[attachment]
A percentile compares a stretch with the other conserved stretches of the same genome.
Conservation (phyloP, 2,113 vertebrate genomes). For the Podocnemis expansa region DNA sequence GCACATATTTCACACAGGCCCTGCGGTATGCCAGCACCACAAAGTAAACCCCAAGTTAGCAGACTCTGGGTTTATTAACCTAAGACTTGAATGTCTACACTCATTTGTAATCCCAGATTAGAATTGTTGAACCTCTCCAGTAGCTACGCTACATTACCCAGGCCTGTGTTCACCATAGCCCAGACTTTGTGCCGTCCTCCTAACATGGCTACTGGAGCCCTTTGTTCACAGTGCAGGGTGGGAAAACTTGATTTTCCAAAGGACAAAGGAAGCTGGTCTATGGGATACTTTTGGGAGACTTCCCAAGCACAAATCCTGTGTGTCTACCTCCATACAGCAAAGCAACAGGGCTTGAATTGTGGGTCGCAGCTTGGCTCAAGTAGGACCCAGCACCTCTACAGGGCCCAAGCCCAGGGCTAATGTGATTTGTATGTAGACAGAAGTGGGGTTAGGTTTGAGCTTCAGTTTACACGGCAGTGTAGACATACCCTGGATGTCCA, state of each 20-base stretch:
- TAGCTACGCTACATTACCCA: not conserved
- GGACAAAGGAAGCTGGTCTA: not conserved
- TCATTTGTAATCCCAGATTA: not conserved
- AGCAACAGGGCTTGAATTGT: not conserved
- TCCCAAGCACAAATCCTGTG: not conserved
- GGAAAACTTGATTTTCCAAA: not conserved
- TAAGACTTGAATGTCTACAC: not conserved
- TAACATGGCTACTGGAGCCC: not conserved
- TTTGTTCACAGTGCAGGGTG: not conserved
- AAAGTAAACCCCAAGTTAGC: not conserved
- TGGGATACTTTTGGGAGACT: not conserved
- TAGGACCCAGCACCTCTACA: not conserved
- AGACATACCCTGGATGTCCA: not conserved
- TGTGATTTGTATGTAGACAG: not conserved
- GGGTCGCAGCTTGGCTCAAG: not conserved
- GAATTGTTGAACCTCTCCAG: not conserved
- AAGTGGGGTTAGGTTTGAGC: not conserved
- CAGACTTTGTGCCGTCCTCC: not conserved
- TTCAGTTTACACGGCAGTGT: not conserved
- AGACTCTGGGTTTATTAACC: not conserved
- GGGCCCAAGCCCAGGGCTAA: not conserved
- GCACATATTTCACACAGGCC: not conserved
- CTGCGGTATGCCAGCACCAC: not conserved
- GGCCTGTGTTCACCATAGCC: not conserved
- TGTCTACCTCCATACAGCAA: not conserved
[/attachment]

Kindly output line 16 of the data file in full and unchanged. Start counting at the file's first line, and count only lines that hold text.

- TGTGATTTGTATGTAGACAG: not conserved